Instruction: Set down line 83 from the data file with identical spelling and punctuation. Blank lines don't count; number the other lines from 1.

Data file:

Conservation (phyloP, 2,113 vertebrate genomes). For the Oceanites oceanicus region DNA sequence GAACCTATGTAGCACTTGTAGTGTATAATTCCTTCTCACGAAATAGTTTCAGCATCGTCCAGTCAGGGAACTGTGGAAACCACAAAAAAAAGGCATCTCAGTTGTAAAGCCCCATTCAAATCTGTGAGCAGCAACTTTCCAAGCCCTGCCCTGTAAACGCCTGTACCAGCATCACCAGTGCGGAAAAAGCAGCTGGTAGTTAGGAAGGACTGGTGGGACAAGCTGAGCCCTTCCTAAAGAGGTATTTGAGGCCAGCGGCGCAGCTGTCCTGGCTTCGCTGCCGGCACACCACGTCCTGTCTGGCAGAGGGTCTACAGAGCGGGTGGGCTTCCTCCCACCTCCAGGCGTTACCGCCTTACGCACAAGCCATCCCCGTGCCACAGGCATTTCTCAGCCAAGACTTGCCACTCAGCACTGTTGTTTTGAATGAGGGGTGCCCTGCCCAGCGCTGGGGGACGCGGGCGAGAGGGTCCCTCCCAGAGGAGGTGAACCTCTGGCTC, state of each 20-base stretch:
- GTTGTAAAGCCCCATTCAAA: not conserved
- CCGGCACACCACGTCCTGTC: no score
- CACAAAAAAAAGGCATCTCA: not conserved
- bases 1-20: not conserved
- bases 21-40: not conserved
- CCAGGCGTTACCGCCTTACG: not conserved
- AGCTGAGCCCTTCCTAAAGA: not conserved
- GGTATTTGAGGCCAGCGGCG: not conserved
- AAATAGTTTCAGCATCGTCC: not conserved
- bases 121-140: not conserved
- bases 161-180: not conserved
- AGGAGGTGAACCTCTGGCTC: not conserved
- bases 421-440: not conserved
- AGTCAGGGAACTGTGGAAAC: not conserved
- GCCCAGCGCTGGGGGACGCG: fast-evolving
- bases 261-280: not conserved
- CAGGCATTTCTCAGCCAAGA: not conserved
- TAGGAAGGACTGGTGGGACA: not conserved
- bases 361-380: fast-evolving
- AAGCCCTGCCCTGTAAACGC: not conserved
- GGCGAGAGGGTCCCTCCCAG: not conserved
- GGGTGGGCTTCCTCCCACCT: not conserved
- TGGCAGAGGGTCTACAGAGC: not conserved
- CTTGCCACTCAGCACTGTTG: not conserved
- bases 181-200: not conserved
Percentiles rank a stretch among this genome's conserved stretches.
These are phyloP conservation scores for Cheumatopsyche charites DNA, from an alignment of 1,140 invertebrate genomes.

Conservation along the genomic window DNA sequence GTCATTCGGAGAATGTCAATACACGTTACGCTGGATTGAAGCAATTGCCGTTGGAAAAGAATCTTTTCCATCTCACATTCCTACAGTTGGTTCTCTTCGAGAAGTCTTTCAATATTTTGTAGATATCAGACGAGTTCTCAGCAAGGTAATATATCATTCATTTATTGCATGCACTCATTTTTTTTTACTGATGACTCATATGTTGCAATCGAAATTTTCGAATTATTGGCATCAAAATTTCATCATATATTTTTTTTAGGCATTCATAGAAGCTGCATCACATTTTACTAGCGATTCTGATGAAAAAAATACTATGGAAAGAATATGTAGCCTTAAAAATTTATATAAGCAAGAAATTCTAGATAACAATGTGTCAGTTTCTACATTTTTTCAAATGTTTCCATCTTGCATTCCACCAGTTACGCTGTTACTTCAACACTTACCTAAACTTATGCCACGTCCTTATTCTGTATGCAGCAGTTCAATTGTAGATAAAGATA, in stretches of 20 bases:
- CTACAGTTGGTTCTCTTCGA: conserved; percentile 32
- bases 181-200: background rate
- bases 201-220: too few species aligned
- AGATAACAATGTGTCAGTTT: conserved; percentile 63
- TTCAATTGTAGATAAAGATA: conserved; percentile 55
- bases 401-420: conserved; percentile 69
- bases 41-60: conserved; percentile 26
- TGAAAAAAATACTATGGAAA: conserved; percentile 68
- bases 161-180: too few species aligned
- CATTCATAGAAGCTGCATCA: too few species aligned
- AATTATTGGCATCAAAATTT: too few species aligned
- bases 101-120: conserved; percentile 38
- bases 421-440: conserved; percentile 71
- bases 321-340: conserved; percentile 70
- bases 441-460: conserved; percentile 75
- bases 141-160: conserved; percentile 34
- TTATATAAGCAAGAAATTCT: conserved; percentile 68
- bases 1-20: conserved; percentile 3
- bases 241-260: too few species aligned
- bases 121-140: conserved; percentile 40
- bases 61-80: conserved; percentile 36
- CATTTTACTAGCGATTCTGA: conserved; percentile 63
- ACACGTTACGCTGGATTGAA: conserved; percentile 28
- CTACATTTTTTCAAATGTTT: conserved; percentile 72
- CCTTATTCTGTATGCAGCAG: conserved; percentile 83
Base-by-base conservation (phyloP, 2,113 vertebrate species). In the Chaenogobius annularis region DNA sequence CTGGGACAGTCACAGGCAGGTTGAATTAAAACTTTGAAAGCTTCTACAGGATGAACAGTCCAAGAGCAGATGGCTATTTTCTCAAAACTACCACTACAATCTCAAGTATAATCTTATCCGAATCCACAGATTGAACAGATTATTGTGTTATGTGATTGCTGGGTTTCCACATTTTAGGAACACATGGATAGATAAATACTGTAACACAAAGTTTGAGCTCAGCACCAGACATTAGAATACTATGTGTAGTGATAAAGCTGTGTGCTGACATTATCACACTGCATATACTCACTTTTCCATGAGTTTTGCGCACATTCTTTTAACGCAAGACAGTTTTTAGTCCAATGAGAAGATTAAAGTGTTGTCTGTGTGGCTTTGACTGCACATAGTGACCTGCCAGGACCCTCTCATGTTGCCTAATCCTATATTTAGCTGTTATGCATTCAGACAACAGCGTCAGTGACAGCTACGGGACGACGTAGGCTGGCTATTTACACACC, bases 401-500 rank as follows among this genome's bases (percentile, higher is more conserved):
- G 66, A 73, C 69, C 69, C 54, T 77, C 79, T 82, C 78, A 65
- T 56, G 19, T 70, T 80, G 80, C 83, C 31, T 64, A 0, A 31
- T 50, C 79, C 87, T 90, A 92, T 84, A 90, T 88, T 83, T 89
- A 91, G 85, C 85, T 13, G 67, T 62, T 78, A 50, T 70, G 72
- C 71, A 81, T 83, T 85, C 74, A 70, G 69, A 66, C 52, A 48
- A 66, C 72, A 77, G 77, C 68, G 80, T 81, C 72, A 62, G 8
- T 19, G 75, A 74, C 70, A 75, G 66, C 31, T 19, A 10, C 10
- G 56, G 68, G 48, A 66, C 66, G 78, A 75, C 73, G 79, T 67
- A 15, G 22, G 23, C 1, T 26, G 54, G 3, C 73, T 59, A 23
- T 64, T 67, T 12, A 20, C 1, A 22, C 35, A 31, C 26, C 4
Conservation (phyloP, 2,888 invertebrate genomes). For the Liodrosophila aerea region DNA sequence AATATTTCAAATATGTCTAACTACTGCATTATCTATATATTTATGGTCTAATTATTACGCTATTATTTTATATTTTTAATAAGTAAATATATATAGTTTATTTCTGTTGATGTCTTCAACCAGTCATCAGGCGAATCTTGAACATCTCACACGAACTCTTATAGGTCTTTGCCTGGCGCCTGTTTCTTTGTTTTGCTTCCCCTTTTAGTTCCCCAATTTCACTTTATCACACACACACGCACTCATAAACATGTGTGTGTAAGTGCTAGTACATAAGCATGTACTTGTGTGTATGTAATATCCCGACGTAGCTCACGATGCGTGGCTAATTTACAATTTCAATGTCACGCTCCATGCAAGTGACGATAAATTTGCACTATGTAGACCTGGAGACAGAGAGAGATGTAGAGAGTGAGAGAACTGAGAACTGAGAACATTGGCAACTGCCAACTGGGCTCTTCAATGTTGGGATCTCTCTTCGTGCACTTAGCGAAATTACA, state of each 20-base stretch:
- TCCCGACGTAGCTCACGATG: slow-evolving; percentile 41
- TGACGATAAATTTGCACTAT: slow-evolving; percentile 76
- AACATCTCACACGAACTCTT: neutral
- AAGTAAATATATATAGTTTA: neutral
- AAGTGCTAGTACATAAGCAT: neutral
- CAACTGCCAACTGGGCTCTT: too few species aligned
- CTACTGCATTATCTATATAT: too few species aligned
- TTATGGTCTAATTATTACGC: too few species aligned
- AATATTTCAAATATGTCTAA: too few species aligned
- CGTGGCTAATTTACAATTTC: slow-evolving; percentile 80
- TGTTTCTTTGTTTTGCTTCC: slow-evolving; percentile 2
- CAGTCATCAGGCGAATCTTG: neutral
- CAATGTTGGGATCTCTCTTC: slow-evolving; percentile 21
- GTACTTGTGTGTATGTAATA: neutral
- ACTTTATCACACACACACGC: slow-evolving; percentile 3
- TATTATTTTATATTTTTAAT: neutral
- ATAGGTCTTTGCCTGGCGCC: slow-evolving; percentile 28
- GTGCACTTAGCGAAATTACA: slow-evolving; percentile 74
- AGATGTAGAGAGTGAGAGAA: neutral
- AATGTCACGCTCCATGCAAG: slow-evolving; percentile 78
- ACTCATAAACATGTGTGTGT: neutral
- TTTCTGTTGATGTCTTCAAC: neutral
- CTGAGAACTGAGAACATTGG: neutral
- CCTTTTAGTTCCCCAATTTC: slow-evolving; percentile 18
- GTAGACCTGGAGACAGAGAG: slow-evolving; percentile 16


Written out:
- ATAGGTCTTTGCCTGGCGCC: slow-evolving; percentile 28